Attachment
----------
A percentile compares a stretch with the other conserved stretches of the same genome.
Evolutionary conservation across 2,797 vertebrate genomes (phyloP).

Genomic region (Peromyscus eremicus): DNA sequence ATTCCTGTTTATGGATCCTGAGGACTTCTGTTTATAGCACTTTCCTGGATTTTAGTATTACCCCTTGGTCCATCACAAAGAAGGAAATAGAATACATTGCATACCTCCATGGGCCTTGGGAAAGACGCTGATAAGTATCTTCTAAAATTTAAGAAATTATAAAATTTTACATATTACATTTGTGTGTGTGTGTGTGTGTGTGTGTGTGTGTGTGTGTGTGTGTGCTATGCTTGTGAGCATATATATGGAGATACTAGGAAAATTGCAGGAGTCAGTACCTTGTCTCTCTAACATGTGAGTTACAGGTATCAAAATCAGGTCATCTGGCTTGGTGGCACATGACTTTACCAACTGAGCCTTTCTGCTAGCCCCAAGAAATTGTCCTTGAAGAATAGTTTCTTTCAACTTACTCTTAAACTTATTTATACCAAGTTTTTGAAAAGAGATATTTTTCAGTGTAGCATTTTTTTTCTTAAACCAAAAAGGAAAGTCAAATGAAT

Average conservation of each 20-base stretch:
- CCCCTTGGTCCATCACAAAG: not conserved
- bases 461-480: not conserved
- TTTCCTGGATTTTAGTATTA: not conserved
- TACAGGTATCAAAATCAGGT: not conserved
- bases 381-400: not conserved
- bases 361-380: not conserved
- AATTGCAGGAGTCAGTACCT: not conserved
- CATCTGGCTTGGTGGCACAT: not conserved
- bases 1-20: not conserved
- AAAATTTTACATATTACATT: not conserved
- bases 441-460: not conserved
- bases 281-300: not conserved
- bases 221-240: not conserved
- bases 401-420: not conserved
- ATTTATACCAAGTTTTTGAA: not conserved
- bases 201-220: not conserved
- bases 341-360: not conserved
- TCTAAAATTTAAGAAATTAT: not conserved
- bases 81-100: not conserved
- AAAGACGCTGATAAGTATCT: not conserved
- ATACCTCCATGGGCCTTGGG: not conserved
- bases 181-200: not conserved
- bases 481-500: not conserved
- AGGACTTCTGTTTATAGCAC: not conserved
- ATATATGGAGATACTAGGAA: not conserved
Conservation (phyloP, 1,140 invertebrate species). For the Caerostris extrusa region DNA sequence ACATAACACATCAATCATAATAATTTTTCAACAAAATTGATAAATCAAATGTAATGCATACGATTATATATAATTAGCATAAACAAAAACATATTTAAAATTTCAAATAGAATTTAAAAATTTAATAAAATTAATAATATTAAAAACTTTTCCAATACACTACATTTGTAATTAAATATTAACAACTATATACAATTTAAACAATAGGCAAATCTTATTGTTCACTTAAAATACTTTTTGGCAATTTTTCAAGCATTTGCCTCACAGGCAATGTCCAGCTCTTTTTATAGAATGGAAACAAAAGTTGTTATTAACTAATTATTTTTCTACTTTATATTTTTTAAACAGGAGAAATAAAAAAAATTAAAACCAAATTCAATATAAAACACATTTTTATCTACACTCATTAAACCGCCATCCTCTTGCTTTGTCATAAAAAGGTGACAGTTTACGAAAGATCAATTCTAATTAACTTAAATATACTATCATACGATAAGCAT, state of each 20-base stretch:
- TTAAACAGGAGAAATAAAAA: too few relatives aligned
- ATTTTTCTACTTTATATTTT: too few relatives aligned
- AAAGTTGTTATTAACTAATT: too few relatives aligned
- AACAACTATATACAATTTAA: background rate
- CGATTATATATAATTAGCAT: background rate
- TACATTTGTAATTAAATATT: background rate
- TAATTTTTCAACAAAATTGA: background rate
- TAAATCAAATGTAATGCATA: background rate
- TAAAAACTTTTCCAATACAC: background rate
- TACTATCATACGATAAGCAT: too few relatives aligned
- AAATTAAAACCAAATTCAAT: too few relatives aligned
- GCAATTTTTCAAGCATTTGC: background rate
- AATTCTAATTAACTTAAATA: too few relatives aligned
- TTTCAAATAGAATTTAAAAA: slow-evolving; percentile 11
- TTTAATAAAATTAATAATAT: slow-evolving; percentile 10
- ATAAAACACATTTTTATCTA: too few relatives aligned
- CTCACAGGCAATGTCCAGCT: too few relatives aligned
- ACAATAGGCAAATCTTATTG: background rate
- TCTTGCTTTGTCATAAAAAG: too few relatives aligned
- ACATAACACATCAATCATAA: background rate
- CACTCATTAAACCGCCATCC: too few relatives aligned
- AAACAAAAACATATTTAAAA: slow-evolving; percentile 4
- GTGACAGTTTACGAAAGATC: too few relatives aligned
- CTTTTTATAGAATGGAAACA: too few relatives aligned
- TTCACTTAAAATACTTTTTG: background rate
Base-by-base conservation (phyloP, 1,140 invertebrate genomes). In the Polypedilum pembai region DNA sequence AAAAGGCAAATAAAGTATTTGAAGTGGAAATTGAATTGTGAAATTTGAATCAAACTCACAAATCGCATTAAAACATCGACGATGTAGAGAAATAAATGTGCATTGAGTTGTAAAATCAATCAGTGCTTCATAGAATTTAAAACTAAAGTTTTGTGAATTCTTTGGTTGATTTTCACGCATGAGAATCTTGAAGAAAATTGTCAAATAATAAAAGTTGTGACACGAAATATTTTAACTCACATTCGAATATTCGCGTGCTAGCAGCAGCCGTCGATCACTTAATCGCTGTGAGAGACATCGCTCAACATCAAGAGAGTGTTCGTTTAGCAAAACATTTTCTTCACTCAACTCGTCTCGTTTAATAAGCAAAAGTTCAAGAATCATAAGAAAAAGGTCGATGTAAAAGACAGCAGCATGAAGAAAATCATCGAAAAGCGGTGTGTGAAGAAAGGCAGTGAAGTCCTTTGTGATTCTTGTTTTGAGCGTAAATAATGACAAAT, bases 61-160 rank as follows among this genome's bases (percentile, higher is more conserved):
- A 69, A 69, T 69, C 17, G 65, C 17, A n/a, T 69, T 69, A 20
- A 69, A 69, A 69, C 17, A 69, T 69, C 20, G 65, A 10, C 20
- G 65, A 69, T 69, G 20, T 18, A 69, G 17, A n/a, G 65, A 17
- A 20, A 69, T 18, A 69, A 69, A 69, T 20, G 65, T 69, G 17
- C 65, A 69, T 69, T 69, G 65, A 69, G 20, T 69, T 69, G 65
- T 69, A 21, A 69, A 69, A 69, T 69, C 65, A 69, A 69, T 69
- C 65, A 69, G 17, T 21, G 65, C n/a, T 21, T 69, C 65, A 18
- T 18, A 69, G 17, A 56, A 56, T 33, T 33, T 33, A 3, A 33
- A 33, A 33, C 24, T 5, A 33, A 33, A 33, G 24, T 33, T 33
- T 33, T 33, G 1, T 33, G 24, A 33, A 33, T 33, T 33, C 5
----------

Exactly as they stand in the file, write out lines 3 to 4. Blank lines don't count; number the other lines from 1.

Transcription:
Genomic region (Peromyscus eremicus): DNA sequence ATTCCTGTTTATGGATCCTGAGGACTTCTGTTTATAGCACTTTCCTGGATTTTAGTATTACCCCTTGGTCCATCACAAAGAAGGAAATAGAATACATTGCATACCTCCATGGGCCTTGGGAAAGACGCTGATAAGTATCTTCTAAAATTTAAGAAATTATAAAATTTTACATATTACATTTGTGTGTGTGTGTGTGTGTGTGTGTGTGTGTGTGTGTGTGTGTGCTATGCTTGTGAGCATATATATGGAGATACTAGGAAAATTGCAGGAGTCAGTACCTTGTCTCTCTAACATGTGAGTTACAGGTATCAAAATCAGGTCATCTGGCTTGGTGGCACATGACTTTACCAACTGAGCCTTTCTGCTAGCCCCAAGAAATTGTCCTTGAAGAATAGTTTCTTTCAACTTACTCTTAAACTTATTTATACCAAGTTTTTGAAAAGAGATATTTTTCAGTGTAGCATTTTTTTTCTTAAACCAAAAAGGAAAGTCAAATGAAT

Average conservation of each 20-base stretch: